Mar 19, 2007
Otis, Koné, ThyssenKrupp and Schindler are well known names to those who ride elevators ... or have to climb the stairs when they are broken.
These four giant industrial corporations, the world leaders in the elevator sector, were recently fined 1.3 billion dollars by the European Commission. They were accused of dividing up the market for the installation and maintenance of elevators, rigging bids and fixing prices. This occurred between 1995 and 2004 in several European countries including Germany, Holland and Belgium. Some of the companies said they will appeal the fine. But it’s clear that all of them will simply pass the fines on to the purchasers of elevators, adding to all the profit they extracted from them over the years.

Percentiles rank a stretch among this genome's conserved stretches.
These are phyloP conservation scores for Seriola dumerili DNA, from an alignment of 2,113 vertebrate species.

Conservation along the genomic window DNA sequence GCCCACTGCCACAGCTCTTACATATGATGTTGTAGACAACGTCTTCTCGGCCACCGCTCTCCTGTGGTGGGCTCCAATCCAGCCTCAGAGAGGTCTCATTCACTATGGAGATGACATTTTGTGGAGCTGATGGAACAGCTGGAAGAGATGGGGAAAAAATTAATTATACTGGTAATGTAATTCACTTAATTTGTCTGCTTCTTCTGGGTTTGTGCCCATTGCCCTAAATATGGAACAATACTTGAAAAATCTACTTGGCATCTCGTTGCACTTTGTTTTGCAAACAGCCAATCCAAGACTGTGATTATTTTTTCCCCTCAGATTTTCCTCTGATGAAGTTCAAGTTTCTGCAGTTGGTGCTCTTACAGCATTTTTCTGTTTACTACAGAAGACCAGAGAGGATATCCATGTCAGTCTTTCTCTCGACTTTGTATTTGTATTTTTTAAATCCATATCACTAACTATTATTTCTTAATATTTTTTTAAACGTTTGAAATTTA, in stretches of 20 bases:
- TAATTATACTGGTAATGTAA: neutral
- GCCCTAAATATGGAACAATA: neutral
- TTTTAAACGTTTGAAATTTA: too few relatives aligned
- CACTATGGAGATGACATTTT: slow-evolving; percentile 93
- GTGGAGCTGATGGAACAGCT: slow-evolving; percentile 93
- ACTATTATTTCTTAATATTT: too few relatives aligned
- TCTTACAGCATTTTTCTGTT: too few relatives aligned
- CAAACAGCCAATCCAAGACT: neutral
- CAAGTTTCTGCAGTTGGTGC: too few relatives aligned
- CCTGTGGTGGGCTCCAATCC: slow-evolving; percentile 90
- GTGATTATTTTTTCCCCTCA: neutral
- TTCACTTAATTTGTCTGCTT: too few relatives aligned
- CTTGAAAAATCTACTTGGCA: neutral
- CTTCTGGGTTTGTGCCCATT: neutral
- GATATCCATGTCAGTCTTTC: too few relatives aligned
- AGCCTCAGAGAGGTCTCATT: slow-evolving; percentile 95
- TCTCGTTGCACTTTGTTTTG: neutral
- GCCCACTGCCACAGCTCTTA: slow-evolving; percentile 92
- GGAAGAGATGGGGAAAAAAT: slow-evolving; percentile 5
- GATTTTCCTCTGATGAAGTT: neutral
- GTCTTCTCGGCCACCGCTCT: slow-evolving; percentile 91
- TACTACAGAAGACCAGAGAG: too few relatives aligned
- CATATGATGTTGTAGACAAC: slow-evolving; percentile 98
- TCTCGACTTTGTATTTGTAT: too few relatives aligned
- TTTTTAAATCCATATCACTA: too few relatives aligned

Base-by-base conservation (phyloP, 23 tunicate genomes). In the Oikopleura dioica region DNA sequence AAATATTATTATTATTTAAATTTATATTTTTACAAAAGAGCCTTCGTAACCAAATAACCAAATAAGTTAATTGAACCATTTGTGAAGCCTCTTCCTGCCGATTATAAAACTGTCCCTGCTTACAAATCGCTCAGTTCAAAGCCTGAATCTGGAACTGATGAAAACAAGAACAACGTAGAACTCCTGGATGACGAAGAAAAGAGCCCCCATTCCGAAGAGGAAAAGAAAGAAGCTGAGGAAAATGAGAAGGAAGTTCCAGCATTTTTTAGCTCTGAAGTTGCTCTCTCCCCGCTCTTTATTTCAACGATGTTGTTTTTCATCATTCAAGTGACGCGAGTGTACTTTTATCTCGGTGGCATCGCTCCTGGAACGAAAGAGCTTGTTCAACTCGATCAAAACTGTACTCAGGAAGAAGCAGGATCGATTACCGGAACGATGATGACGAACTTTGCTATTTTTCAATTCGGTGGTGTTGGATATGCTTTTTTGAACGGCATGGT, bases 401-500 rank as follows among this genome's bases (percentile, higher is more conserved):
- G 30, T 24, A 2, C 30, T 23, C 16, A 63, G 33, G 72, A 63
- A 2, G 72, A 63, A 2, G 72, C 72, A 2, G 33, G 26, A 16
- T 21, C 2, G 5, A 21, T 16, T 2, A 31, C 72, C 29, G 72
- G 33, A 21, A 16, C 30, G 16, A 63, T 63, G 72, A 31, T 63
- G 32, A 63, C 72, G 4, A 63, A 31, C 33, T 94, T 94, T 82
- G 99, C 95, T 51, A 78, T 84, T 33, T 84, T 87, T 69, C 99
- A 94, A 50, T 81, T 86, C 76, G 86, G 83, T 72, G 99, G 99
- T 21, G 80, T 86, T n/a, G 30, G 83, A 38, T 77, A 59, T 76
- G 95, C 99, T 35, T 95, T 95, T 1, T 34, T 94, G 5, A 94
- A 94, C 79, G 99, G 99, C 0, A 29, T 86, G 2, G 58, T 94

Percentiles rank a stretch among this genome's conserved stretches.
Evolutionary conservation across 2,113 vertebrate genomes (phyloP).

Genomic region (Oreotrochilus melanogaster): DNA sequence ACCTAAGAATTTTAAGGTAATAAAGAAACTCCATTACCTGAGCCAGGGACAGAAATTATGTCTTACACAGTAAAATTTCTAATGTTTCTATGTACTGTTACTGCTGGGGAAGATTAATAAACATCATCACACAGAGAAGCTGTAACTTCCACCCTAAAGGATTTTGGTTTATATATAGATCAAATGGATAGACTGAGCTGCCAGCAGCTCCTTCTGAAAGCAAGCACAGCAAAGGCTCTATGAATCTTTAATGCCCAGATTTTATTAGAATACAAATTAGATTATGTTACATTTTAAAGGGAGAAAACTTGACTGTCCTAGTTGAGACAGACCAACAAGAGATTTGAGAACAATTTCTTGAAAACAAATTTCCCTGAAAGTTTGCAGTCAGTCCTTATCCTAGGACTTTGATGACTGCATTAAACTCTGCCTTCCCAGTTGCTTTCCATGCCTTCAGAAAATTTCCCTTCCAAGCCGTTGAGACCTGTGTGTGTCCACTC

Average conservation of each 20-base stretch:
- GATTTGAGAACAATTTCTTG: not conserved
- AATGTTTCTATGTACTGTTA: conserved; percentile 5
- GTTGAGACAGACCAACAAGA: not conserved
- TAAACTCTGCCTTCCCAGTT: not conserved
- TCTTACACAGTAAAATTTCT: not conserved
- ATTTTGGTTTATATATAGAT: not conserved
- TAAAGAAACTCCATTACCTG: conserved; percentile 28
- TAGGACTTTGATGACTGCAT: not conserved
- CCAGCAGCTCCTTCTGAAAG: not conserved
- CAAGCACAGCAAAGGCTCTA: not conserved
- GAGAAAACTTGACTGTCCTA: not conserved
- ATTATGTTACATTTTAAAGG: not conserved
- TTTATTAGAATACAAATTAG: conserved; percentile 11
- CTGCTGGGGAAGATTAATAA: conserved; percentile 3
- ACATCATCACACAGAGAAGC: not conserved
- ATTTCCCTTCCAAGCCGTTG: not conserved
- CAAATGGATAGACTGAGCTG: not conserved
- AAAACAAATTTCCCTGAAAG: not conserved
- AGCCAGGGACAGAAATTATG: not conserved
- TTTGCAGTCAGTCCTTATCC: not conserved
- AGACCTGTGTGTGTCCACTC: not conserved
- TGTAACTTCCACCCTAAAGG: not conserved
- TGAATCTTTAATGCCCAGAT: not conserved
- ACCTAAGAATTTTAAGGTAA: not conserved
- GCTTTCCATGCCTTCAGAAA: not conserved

This is the biggest fine ever imposed on companies for colluding to fix prices, but not the only one. Just last January the European Commission issued a fine of almost one billion dollars against some of the biggest providers of electric equipment. The companies were Siemens, Schneider, Alstom, Areva, Mitsubishi, Hitachi and Fuji. They were accused of colluding around the world to raise the price of gas-insulated switchgear used to control energy flows in electric grids. Their collusion lasted 16 years, during which time these corporations organized a real racket. According to the investigation, they established a sophisticated communication system with anonymous and encoded e-mails, and code names for rival companies included inside ordinary-looking messages, all to divide up markets and rig bids.
Business account books are hidden from the world. All these sharp practices occur under the cover of sacrosanct business secrets.
And these businesses dare to say that they face fierce international competition!